FOR IMMEDIATE RELEASE
Assemblymembers Wood, Carrillo and advocates promote package of bills to strengthen Medi-Cal for seniors
AB 715, AB 1088, AB 1042 (Wood), and AB 683 (Carrillo) will work together to make Medi-Cal more equitable while creating greater stability for seniors and adults with disabilities
Sacramento, Calif., (April 2, 2019) – Today, Assemblymembers Wood and Carrillo joined advocates from Western Center on Law & Poverty, Justice in Aging, and Disability Rights California to highlight a package of new bills that, if passed, will work together to make Medi-Cal more equitable and accessible, while creating greater stability for seniors and adults with disabilities. The bill package is in committee this afternoon. Footage from the press conference is available here.
“Seniors are California’s fastest-growing population,” said Assemblymember Jim Wood (D-Santa Rosa). “Between now and 2026, the number of Californians 65 and older is expected to climb by 2.1 million, according to projections by the state Department of Finance — the only age bracket to grow in scale. Within this ever-growing population, we have some of our most vulnerable seniors who often have to make difficult choices – to pay for their rent and utilities, see a doctor, or purchase groceries or the medications they need. My goal this year, with three bills and two significant budget requests, is to make a positive difference in their lives.”
Currently, four separate Medi-Cal rules limit Medi-Cal’s effectiveness. The four new bills in the “Senior Package” would address those pitfalls, ensuring California seniors and adults with disabilities have access to the care they need.
“The Affordable Care Act made health care more accessible for a lot of people, but we left seniors out,” said Jen Flory, Policy Advocate at Western Center. “Seniors on Medi-Cal face stricter program rules and risk losing their health care at a time when senior poverty is on the rise. No one should lose their health care because they turn 65.”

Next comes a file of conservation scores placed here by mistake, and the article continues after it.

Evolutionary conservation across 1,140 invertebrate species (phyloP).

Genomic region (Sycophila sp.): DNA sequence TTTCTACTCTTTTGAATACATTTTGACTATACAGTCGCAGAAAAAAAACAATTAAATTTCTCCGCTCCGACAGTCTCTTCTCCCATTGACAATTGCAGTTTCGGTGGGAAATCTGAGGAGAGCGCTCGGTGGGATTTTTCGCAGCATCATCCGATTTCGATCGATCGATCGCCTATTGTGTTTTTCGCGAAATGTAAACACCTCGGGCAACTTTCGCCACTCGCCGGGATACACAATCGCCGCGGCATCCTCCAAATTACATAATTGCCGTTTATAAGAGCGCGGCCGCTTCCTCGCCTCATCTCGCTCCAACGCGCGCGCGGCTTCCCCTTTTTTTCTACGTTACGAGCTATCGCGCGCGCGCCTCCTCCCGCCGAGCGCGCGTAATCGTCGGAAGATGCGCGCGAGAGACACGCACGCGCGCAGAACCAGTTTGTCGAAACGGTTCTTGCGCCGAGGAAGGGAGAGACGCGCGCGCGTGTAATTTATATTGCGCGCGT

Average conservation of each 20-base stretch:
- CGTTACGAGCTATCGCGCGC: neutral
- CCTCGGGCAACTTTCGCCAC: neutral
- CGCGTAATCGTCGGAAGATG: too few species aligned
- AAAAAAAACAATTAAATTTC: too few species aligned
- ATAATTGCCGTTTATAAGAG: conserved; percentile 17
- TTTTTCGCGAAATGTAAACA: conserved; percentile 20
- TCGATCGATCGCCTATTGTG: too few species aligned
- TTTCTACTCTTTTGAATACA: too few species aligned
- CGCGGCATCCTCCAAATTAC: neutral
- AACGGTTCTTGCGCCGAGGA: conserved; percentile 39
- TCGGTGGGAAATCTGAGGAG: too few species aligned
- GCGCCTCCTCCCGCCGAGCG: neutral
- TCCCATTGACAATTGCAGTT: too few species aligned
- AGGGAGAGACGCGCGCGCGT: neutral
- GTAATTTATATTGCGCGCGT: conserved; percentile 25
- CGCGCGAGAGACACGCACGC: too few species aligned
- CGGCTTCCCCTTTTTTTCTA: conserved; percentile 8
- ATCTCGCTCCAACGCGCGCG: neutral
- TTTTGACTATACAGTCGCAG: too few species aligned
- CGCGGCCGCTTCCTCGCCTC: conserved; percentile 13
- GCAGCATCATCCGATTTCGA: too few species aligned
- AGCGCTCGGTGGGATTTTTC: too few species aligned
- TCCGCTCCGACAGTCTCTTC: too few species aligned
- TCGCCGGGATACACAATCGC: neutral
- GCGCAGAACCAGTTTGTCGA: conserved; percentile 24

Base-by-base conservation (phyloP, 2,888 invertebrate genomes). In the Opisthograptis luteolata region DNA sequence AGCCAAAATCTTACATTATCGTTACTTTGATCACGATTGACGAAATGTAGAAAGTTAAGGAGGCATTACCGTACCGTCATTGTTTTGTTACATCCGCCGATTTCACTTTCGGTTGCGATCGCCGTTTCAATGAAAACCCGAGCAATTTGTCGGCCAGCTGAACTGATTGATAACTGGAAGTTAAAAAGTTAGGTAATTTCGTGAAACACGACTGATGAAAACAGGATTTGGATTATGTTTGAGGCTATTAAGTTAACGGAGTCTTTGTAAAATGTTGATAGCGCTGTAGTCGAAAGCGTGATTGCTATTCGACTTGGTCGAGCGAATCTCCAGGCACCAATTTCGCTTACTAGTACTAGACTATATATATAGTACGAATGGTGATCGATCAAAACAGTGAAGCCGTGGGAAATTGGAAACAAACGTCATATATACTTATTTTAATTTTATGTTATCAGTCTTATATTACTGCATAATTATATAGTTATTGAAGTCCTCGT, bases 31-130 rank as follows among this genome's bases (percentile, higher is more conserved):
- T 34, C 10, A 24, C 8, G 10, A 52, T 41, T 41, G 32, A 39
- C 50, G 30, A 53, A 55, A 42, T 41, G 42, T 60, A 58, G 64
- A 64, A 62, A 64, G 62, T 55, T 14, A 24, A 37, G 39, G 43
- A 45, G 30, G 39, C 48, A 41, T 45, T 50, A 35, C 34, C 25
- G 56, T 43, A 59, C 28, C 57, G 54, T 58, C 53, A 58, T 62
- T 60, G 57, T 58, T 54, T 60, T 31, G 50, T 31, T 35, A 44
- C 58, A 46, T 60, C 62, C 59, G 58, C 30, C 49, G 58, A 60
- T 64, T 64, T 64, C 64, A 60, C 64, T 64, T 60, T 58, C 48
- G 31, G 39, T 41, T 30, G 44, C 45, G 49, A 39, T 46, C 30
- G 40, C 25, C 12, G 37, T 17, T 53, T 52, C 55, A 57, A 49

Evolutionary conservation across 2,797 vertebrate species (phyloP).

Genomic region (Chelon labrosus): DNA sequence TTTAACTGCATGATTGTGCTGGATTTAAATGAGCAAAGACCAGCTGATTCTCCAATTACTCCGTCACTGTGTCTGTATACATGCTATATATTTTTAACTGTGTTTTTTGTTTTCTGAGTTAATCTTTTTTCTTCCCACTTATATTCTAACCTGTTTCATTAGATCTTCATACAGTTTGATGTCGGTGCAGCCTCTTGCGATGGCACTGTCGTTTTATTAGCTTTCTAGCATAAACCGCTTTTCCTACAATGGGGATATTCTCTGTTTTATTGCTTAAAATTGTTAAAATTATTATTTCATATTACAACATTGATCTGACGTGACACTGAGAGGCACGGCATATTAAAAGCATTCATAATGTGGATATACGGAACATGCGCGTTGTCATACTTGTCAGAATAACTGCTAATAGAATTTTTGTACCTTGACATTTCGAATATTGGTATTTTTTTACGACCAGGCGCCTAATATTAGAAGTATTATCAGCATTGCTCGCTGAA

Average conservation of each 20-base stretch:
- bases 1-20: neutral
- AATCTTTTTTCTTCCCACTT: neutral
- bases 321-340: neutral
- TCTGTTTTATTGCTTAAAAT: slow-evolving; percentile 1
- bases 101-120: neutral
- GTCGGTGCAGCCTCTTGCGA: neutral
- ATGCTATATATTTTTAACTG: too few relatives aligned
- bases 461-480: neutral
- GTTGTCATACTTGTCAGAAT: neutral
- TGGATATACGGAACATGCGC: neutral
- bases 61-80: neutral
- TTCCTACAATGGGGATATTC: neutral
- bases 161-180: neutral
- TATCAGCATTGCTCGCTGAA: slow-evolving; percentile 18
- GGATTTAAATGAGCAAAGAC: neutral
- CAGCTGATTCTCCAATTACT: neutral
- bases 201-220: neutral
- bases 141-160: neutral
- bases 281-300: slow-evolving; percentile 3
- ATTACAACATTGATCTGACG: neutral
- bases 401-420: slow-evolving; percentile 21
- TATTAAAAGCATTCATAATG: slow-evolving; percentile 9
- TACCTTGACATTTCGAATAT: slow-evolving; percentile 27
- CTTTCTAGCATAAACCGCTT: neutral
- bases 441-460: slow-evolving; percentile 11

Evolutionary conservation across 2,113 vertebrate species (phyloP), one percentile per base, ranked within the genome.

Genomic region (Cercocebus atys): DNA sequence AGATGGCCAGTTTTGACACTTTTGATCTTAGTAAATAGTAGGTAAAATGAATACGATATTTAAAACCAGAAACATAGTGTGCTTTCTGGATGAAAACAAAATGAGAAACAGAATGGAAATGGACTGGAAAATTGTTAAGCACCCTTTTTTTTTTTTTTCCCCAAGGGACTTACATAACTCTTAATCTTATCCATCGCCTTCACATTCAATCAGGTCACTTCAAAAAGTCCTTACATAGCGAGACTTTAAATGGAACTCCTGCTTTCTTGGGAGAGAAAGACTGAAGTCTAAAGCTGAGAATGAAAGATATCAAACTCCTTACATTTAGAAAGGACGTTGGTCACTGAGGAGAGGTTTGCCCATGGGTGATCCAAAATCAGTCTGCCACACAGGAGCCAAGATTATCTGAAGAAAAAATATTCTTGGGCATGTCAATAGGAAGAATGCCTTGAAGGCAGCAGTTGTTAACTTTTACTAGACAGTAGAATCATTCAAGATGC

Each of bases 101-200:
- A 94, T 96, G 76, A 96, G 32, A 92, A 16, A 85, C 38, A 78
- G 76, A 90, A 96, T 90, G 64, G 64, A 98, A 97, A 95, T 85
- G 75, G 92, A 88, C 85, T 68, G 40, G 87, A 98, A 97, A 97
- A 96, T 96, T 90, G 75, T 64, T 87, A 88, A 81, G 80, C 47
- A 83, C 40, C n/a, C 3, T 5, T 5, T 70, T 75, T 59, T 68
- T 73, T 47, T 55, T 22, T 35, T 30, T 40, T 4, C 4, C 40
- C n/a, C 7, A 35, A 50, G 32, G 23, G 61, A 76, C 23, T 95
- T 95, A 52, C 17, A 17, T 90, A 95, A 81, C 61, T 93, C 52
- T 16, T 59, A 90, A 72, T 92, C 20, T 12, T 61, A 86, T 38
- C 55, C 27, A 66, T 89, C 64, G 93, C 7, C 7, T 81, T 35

The four bills in the package include:
AB 715 (Wood) – Eliminates the Senior Penalty
Raises the Medi-Cal income eligibility limit for seniors and adults with disabilities to 138% of the federal poverty level. Resolves unfair situations in which seniors and adults with disabilities are subject to a lower income eligibility limit than others in the Medi-Cal population. Will create parity between other Medi-Cal programs that serve adults and the Medi-Cal Aged & Disabled program. It will also reduce the number of low-income seniors who have a share-of-cost, which is typically an unaffordable monthly amount that seniors must pay before Medi-Cal will cover costs.
AB 1088 (Wood) – Improves Continuity of Medi-Cal Coverage
Stops seniors and adults with disabilities from flipping between free and share-of-cost Medi-Cal. Currently, this happens because the Medi-Cal income counting rules deduct an individual’s out-of-pocket payment of the Medicare Part B premium from their income, but stops deducting that payment when it comes from the state as a benefit of free Medi-Cal, creating a nonsensical loop—a senior can yo-yo on and off of the free Medi-Cal program simply because of the difference created by one income deduction, despite no change in their actual income. AB 1088 stops this yo-yoing by creating an income deduction when the state payment of the Part B premium would disqualify someone from free Medi-Cal, thus ensuring the individual’s stable enrollment in Medi-Cal.
AB 1042 (Wood) – Helps Seniors Keep their Home
Updates and expands the home upkeep allowance, which helps ensure seniors and adults with disabilities who have a short-term stay in a nursing facility do not lose their home or belongings. Currently, an individual who resides in a nursing home should have access to the home upkeep allowance, which allows an individual to keep money for up to 6 months to pay for rent or mortgage so they don’t lose their housing while in a nursing home. In practice, however, the allowance is rarely used, limited in scope, and is such a small amount—$209—that it is insufficient. AB 1042 corrects this by increasing the amount of the home upkeep allowance and allowing the individual to use it to preserve their home, or set up a home (e.g., pay a rental deposit or costs of a storage space).
AB 683 (Carrillo) – Increases Financial Stability for Low-Income Seniors
Increases and simplifies the asset eligibility limit for Medi-Cal and eliminates those limits for the Medicare Savings Programs, which makes Medicare more affordable. This bill is needed because the current asset rules are so low that they affect seniors’ financial stability and perpetuate racial inequity within the Medi-Cal program. Currently, the asset limit is $2,000 for an individual and $3,000 for a couple. That limit has remained unchanged since 1989. Although asset exclusions exist, including property used as a primary residence, people of color are much less likely to own real property. This means that a senior with $4,000 in the bank is ineligible for Medi-Cal, but a senior who owns a home worth hundreds of thousands of dollars is eligible. AB 683 helps address this disparity by allowing individuals to have up to $10,000 of assets and a couple to have $15,000; ensures more people qualify for the Medicare Savings Program; and simplifies asset rules so low-income seniors and adults with disabilities have an easier time understanding and complying with the rules.
For more information, contact:
Jen Flory, Western Center on Law & Poverty, firstname.lastname@example.org
Claire M. Ramsey, Justice in Aging, email@example.com